The guy who recruited Bo Jackson to Auburn in the early 1980s hasn't forgotten his time here, even if that does seem like so long ago. And in many ways, it was. This Saturday the Owls (1-2) will play their first Big East game since then, against South Florida (2-3) in South Philly. It's a fresh start, in a new landscape. Wallace laughed when he was told that a redshirt freshman from Penn Charter named Matt Ryan had come in for BC after its starting quarterback was injured.
"I didn't realize that," Wallace admitted. "Who knew, huh? Really, Matt Ryan. Imagine that."
Then again the Big East that Wallace competed against was a different animal. Miami won a national title in 2001 and played for another the next season. Virginia Tech and freshman Michael Vick played for one in 1999. Those two, along with BC, moved to the ACC about the same time Temple was asked to leave. Syracuse and Pitt will soon follow them. West Virginia's in the Big 12, which finally created the opening for Temple to rejoin this season. First, thought, it was up to Temple to put itself into position to be able to fill that void.
Unlike the previous time.
"There's a lot of work that's gone into getting them to this point," Wallace noted, from afar. "A lot of things have changed, a lot of improvements that had to be made got done. Give them all the credit. [Athletic director] Bill Bradshaw got that deal with the MAC, which gave them a chance to make themselves attractive. Timing is everything. It wasn't always a good situation, not so much on the field as off it. I thought the MAC was a lot better fit for Temple. But with all the movement that was going on with conferences around the country, it's worked out this way.
"I talked to [Wallace's successor] Al Golden for quite a while before he took the job. I recommended he take it. But things were already being addressed."
The Owls won four games three straight seasons, starting in 2000. They beat Rutgers four straight times, often by a lot. They won at West Virginia in 2001. Then they found out the Big East didn't want them any more. And it just got worse from there.
That's what can happen, when you're asked to try and do more with much less. Hey, it worked with basketball.
"When I first stepped on campus, we were meeting with players in the hallway," Wallace recalled. "You know, the practice facility was the field behind McGonigle Hall. Other people used it, and there were potholes. It's not even close to where they are now. It's amazing how far they've come. Slowly but surely.
"I remember in 2000, we were beating West Virginia at Franklin Field late. That would have put us at 4-1. Then they scored at the end. If we could've won that game, I thought maybe things could've been different. I don't know if ultimately we could've stopped them from voting us out. But I didn't look at being at Temple as a major struggle. Obviously, we were fighting an uphill battle with facilities and all those things. That's the neat thing about seeing them get back in . . .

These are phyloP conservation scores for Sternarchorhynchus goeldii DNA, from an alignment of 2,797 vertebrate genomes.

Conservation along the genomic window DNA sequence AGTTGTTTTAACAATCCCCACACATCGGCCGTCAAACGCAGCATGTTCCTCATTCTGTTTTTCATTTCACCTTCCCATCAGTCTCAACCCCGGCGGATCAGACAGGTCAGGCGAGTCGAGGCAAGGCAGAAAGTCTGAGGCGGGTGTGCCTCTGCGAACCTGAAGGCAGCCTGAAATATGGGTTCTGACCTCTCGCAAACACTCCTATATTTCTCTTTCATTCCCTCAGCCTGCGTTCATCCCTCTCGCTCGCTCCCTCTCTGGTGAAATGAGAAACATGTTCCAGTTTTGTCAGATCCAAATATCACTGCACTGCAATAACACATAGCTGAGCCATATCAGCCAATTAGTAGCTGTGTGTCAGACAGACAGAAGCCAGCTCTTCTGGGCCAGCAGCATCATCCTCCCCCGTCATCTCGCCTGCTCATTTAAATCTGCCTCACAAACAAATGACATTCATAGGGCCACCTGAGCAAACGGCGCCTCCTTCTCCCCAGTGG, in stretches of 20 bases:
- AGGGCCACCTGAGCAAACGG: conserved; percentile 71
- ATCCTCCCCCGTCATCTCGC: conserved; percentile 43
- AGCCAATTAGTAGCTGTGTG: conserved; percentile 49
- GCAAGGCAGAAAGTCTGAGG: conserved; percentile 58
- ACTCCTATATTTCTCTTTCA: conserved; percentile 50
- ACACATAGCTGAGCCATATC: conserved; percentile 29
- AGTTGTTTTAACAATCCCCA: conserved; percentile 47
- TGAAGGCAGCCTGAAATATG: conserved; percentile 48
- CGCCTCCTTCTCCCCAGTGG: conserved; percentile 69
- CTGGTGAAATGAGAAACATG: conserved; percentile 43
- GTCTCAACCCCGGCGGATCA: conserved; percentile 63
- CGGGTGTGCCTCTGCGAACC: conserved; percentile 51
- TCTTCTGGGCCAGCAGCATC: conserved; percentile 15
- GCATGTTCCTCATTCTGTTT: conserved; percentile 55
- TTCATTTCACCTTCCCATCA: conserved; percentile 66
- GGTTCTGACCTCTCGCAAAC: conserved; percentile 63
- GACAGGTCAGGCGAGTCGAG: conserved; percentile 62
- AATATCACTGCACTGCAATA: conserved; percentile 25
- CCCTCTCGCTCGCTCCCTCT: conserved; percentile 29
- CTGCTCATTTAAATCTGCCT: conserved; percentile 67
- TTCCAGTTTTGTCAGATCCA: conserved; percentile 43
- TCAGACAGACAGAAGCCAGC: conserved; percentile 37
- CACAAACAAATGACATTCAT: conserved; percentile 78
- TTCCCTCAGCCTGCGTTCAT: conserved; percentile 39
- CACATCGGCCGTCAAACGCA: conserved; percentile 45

"I don't know whether I handled it right [after the Big East made its decision], by going the junior-college route [in recruiting]. But I didn't know if we'd have a football team, or even be in Division I. It didn't work out. That's the way it goes. We did what we thought we had to do, to survive at the time. So the last couple of years were torture. But until all that happened, I thought we were close to becoming a competitive program."
Eight years later, with many of the proper pieces in place, that's exactly what it has become.
"On the field, I will never regret going up there," Wallace said. "It wasn't what we'd hoped, but I got to meet a lot of great people. Obviously you remember some of the wins. But not like that one particular game. We were just trying to move forward.
"I'll tell you what, though, think about the Big East back then. We were going up against [West Virgina's Marc] Bulger, Vick, Donovan McNabb, people like that. We even played [Marshall's Chad] Pennington [in 1999]. It was hard to look at NFL quarterbacks and not see someone we'd faced. We weren't just playing in the Big East. We were playing in the Big East at its height. I don't think people remember that . . .
"When I was there, I felt like things at Temple could've been done better. And I could have done things better. But I think we handled ourselves with class. Despite everything, we tried to keep the program from at least being a detrement. Behind the scenes I think a lot did get accomplished that's helped. But that's just personal. It doesn't help the won-lost record or what the fans probably think."
It doesn't matter any more. It's the past, a history lesson that figures to make a difference this time. So maybe it wasn't for naught.
Contact Mike Kern at email@example.com